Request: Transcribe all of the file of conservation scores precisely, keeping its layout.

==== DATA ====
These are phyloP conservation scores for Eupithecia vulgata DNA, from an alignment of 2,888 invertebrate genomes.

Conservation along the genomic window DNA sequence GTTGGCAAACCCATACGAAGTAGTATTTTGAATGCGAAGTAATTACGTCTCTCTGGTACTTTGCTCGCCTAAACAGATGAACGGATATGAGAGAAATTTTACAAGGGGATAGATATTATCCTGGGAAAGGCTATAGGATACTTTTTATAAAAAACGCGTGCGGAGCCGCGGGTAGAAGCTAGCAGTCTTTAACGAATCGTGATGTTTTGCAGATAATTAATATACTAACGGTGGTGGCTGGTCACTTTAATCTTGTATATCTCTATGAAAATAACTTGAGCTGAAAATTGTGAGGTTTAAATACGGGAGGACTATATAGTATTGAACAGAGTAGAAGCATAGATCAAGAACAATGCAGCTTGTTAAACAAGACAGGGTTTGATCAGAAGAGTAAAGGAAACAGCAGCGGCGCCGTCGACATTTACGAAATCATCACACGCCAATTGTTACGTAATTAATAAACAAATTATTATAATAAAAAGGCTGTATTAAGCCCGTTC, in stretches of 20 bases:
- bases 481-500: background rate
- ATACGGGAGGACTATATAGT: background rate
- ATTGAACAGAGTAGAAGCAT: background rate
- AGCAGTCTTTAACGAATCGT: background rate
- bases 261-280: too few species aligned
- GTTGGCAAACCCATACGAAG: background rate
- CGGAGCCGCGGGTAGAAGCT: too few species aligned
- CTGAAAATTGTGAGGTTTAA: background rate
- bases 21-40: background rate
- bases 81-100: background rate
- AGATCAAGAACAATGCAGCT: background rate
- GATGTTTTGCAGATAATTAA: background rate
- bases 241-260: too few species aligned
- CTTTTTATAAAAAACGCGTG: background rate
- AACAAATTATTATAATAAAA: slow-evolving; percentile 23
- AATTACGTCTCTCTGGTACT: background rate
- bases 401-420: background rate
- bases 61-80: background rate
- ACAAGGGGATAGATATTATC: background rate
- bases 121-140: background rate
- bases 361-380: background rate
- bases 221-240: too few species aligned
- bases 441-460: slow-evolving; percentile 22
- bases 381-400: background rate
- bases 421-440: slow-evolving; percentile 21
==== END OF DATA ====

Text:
These are phyloP conservation scores for Eupithecia vulgata DNA, from an alignment of 2,888 invertebrate genomes.

Conservation along the genomic window DNA sequence GTTGGCAAACCCATACGAAGTAGTATTTTGAATGCGAAGTAATTACGTCTCTCTGGTACTTTGCTCGCCTAAACAGATGAACGGATATGAGAGAAATTTTACAAGGGGATAGATATTATCCTGGGAAAGGCTATAGGATACTTTTTATAAAAAACGCGTGCGGAGCCGCGGGTAGAAGCTAGCAGTCTTTAACGAATCGTGATGTTTTGCAGATAATTAATATACTAACGGTGGTGGCTGGTCACTTTAATCTTGTATATCTCTATGAAAATAACTTGAGCTGAAAATTGTGAGGTTTAAATACGGGAGGACTATATAGTATTGAACAGAGTAGAAGCATAGATCAAGAACAATGCAGCTTGTTAAACAAGACAGGGTTTGATCAGAAGAGTAAAGGAAACAGCAGCGGCGCCGTCGACATTTACGAAATCATCACACGCCAATTGTTACGTAATTAATAAACAAATTATTATAATAAAAAGGCTGTATTAAGCCCGTTC, in stretches of 20 bases:
- bases 481-500: background rate
- ATACGGGAGGACTATATAGT: background rate
- ATTGAACAGAGTAGAAGCAT: background rate
- AGCAGTCTTTAACGAATCGT: background rate
- bases 261-280: too few species aligned
- GTTGGCAAACCCATACGAAG: background rate
- CGGAGCCGCGGGTAGAAGCT: too few species aligned
- CTGAAAATTGTGAGGTTTAA: background rate
- bases 21-40: background rate
- bases 81-100: background rate
- AGATCAAGAACAATGCAGCT: background rate
- GATGTTTTGCAGATAATTAA: background rate
- bases 241-260: too few species aligned
- CTTTTTATAAAAAACGCGTG: background rate
- AACAAATTATTATAATAAAA: slow-evolving; percentile 23
- AATTACGTCTCTCTGGTACT: background rate
- bases 401-420: background rate
- bases 61-80: background rate
- ACAAGGGGATAGATATTATC: background rate
- bases 121-140: background rate
- bases 361-380: background rate
- bases 221-240: too few species aligned
- bases 441-460: slow-evolving; percentile 22
- bases 381-400: background rate
- bases 421-440: slow-evolving; percentile 21